An Architect’s Sketchbook
Mr D.M.Jones, MA ARIBA AA Diploma
When Mr D.M. Jones was a student his tutor advised him always to carry a sketchbook. He has done so all his life and now has over a hundred sketch-books. Over the years he has exhibited them at RIBA and many in other galleries to great interest. He says:-
Here is are a few of his sketches of Hampstead, London, which he drew as a student, soon after the Second World War One can sense his enjoyment at recording the environment, or an event. Look at the spontaneity and at the speed of some of the lines. The hundred sketchbooks are a different form of biography and some of the sketches record buildings long gone.
Jack Straw’s Castle is one example. Today it has been completely altered, enlarged and looks like a ticky-tacky set for a sit com. Nobody can go back now and see the view which Mr Jones drew in 1948.
St Mary’s Church Hampstead, 1982
The old wooden house on the right contrasts with the brick front of all the other houses in the Row. Go into the churchyard behind and you will see that they are all wooden houses. Over the years the other houses have been re-fronted in brick. The bricks are in different colours: the door-cases differ, yet the styles match each other to form a harmonious whole. Go inside, and they are still wooden houses, carefully cared for and original. For years the wooden house belonged to the local builder, so, just as the cobbler’s children were always the worst shod, his house was never re-fronted. Today it is listed and nobody would be allowed to alter it.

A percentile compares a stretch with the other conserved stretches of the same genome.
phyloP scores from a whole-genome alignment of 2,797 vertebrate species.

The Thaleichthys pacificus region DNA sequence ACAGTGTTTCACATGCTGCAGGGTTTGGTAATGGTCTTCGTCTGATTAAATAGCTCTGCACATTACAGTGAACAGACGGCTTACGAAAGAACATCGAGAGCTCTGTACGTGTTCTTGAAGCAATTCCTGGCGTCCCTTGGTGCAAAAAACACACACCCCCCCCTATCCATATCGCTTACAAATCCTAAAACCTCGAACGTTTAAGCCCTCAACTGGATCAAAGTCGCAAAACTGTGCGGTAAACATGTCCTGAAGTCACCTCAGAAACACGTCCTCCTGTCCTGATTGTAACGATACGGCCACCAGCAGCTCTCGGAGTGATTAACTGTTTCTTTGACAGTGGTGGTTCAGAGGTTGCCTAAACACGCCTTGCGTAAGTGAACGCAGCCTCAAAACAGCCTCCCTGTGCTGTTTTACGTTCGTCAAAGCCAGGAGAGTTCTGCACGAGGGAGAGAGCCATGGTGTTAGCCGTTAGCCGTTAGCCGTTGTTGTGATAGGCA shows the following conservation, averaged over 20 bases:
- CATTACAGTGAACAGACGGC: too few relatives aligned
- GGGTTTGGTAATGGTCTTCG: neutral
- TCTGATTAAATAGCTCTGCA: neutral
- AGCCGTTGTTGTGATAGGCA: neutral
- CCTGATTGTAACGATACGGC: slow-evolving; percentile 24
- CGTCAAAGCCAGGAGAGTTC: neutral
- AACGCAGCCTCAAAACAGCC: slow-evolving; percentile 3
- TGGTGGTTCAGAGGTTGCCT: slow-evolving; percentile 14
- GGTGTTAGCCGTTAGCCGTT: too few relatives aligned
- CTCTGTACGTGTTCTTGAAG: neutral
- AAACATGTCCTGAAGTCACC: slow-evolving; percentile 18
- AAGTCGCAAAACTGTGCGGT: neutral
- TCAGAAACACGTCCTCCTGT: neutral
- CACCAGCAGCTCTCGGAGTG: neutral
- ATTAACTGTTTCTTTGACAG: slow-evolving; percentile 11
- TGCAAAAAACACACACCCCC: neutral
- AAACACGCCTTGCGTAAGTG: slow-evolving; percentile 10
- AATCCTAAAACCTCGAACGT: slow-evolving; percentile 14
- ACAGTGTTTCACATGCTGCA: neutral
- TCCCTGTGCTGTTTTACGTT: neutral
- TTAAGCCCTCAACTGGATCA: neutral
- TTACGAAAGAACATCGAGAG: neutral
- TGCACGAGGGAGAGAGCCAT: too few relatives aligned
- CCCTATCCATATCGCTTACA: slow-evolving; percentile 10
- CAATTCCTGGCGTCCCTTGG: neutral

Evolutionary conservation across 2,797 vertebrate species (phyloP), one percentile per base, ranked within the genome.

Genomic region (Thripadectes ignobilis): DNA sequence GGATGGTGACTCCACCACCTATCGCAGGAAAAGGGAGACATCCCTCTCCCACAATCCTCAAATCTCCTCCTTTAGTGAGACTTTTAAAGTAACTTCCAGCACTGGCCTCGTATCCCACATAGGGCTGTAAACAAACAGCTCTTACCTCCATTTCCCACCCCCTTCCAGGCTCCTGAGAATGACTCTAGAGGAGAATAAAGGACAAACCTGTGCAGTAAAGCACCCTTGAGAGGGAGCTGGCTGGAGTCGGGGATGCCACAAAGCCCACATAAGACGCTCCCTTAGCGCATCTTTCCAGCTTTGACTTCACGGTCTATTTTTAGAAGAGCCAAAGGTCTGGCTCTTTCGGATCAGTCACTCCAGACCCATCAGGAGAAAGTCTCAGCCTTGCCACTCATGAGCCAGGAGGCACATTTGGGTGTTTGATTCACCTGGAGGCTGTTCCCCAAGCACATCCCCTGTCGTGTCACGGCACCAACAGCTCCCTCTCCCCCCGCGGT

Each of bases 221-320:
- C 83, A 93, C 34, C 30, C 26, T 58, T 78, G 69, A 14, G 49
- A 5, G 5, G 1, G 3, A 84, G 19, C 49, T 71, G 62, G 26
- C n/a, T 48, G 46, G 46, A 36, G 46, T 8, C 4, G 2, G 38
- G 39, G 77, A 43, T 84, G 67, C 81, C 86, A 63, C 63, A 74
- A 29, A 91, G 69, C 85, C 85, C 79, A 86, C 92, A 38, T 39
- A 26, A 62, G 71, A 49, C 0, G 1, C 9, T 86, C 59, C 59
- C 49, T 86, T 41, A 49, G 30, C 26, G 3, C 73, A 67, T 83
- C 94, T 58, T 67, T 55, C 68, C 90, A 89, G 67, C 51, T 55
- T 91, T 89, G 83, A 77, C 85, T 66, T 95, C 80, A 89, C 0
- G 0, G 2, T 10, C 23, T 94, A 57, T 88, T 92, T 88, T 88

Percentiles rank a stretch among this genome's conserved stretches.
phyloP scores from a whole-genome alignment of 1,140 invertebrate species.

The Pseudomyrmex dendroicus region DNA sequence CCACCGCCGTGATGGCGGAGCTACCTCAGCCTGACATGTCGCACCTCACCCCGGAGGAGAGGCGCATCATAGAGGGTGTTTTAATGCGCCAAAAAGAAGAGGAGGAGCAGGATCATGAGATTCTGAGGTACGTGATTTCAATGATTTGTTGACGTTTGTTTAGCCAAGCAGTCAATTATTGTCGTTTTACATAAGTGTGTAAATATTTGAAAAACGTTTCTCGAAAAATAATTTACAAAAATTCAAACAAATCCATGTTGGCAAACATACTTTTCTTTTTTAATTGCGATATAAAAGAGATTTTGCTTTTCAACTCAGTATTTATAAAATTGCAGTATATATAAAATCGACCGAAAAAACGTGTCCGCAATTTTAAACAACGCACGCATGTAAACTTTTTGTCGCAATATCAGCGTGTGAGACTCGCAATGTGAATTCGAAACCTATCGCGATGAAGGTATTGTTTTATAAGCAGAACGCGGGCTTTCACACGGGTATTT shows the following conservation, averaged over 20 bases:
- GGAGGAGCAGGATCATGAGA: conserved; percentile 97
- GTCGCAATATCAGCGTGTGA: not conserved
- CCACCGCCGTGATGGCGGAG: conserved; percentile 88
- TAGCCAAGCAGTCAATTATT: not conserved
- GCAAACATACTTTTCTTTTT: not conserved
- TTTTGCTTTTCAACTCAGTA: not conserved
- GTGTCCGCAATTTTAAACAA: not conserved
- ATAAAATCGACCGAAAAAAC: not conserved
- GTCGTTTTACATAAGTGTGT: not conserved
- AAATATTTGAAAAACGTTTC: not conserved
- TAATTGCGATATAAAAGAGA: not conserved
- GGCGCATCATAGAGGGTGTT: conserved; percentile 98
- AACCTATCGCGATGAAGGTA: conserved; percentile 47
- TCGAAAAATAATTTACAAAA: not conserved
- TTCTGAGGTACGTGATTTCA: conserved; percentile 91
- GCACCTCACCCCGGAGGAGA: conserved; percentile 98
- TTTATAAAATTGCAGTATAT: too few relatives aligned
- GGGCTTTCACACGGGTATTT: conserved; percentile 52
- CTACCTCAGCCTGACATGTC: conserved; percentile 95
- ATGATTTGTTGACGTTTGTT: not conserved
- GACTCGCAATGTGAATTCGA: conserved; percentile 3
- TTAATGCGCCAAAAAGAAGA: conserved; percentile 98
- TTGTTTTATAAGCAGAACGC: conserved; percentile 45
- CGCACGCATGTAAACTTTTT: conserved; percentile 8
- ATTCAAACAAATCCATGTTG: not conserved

This was the year of the Great Freeze, soon after the war, when the canals froze solid and power stations ran out of coal.
These are a few sketches of Hampstead made soon after the Second World War. Since then Mr Jones has made sketches all over the country and over a long period of time, but that is another story. This is just one example of the many other drawings he has made made in the ever ready sketch books.
Here is a fine stone house with an outside staircase, worn hollow by constant treading. The drip beads over the door and windows are to throw off the rain and let it fall from the ornamental bosses at the bottom, instead of soaking into the wall. Notice the huge stone lintel over the side door, hewn in one block from some quarry or outcrop, and the split stone roof tiles. All is heavy, strong and made to endure hard weather.
Revised: February 14, 2012 2:46 PM